A miscarriage is the spontaneous loss of a pregnancy before the 20th week. About 10 to 20 percent of known pregnancies end in a miscarriage. However, the actual number is likely higher because many miscarriages occur so early in pregnancy that a woman does not realize she is pregnant.
Miscarriages are a somewhat burdened term – which may suggest something was wrong with realizing the pregnancy. This is seldom true. Most miscarriages occur because the fetus is not developing normally.
Miscarriages are a relatively common experience, but they don’t make it any easier. Take a step towards emotional healing by understanding what can cause a miscarriage, what increases the risk, and what medical treatment may be needed.
Most miscarriages occur before the 12th week of pregnancy.
The signs and symptoms of a miscarriage can include:
- Spotting or bleeding from the vagina
- Pain or cramps in the abdomen or lower back
- Fluid or tissue leaking from your vagina
- Once you’ve evacuated fetal tissue from your vagina, place it in a clean container and take it to your doctor’s office or hospital for testing.
Abnormal genes or chromosomes
Most miscarriages occur because the fetus is not developing normally. About 50% of miscarriages are associated with extra or missing chromosomes. Most often, chromosome problems result from errors that happen randomly during the division and growth of the embryo – rather than from problems inherited from the parents.
Chromosomal abnormalities can cause:
- Withered egg. The burned egg is created when no embryos are formed.
- Intrauterine fetal death. In this situation, an embryo forms, but it stops developing and dies before symptoms of pregnancy loss appear.
- Molar pregnancy and partial molar pregnancy. In a molar pregnancy, both sets of chromosomes come from the father. Molar pregnancy is associated with abnormal growth of the placenta; There is usually no fetal development.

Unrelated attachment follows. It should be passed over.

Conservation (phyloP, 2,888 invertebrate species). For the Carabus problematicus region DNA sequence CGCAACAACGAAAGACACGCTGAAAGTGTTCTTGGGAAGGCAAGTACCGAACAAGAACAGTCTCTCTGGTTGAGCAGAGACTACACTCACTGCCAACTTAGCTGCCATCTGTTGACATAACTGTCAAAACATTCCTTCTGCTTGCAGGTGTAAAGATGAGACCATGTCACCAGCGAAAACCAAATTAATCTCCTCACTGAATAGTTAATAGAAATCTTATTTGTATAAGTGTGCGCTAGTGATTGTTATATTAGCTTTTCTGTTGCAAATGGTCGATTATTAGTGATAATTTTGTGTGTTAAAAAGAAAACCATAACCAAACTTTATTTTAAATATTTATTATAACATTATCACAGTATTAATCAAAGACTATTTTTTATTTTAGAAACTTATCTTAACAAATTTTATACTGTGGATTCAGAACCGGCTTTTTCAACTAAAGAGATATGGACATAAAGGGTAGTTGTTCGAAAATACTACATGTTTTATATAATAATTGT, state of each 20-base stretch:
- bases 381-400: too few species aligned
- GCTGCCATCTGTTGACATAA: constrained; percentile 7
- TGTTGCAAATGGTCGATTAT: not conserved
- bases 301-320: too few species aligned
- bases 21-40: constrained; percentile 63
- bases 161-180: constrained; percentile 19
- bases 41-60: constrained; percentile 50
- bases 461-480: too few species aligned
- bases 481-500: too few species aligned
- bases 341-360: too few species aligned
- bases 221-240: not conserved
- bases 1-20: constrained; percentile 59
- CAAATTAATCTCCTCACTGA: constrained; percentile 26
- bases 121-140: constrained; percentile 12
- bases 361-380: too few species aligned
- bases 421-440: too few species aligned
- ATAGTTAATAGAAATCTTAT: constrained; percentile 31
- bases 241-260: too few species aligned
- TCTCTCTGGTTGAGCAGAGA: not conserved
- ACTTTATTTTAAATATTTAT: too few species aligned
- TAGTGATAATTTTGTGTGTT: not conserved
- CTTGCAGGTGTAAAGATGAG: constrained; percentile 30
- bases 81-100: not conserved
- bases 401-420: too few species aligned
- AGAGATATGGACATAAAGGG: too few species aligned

Partial molar pregnancy occurs when the mother’s chromosomes are retained, but the father provides two sets of chromosomes. Partial molar pregnancy is usually associated with abnormalities of the placenta and an abnormal fetus.
Several factors increase your risk of miscarriage, including:
- Age. Women over 35 are at higher risk of miscarriage than younger women. At 35 you have a risk of around 20%. At 40, the risk is around 40%. And at 45 it’s about 80%.
- Previous miscarriage. Women who have had at least two consecutive miscarriages are at higher risk of miscarriages.
- Chronic diseases. Women with a chronic disease like uncontrolled diabetes are at higher risk of miscarriages.
- Uterine or cervical problems. Certain uterine abnormalities or weak cervical tissue (incompetent cervix) can increase the risk of miscarriage.
- Smoking, alcohol and illegal drugs. Women who smoke during pregnancy are at higher risk of miscarriages than non-smokers. Excessive alcohol consumption and illegal drug use also increase the risk of miscarriage.
- Lester. Being underweight or overweight is associated with an increased risk of miscarriage.
- Invasive antenatal tests. Some invasive prenatal genetic tests, such as chorionic villus sampling and amniocentesis, have a low risk of miscarriage.
Often there is nothing you can do to prevent a miscarriage. Just focus on taking good care of yourself and your baby:
- Find regular prenatal care.
- Avoid known risk factors for miscarriage such as smoking, alcohol use, and illegal drug use.
- Take a multivitamin daily.
- Limit your coffee consumption. A recent study found that drinking more than two caffeinated drinks a day appears to be linked to a higher risk of miscarriage. Miscarriage Treatment in Khammam